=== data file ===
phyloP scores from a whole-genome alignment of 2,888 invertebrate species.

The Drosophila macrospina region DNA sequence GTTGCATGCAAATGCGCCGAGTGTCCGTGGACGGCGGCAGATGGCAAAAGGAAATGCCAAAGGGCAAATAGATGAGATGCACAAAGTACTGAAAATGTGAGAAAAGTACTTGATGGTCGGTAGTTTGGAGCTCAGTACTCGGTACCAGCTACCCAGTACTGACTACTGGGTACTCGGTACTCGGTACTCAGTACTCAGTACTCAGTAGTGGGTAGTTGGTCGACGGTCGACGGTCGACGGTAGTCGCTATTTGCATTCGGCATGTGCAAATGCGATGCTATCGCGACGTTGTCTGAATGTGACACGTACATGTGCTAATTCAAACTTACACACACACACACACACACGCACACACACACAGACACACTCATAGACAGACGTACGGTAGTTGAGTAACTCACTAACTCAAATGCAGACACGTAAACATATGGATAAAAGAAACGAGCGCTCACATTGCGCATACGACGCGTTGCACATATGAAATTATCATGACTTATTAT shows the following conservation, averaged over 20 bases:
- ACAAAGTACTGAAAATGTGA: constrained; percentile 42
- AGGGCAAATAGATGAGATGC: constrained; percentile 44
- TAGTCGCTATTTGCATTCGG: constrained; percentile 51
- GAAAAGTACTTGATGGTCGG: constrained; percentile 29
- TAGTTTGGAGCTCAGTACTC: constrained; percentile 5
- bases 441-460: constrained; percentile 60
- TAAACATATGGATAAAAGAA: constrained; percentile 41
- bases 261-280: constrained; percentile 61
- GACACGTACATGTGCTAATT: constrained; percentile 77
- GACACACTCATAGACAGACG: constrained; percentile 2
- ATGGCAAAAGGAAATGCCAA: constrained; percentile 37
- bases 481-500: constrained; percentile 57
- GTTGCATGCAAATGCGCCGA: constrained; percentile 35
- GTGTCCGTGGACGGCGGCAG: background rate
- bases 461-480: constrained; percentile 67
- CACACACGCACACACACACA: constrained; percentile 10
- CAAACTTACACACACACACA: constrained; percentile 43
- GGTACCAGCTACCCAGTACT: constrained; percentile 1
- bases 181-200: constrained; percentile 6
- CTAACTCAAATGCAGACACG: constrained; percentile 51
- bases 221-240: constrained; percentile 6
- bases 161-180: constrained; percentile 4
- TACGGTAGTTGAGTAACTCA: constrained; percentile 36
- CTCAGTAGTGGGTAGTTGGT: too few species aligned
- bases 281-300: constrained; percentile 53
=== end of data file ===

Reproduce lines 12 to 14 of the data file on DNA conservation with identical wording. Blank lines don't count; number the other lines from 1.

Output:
- GACACACTCATAGACAGACG: constrained; percentile 2
- ATGGCAAAAGGAAATGCCAA: constrained; percentile 37
- bases 481-500: constrained; percentile 57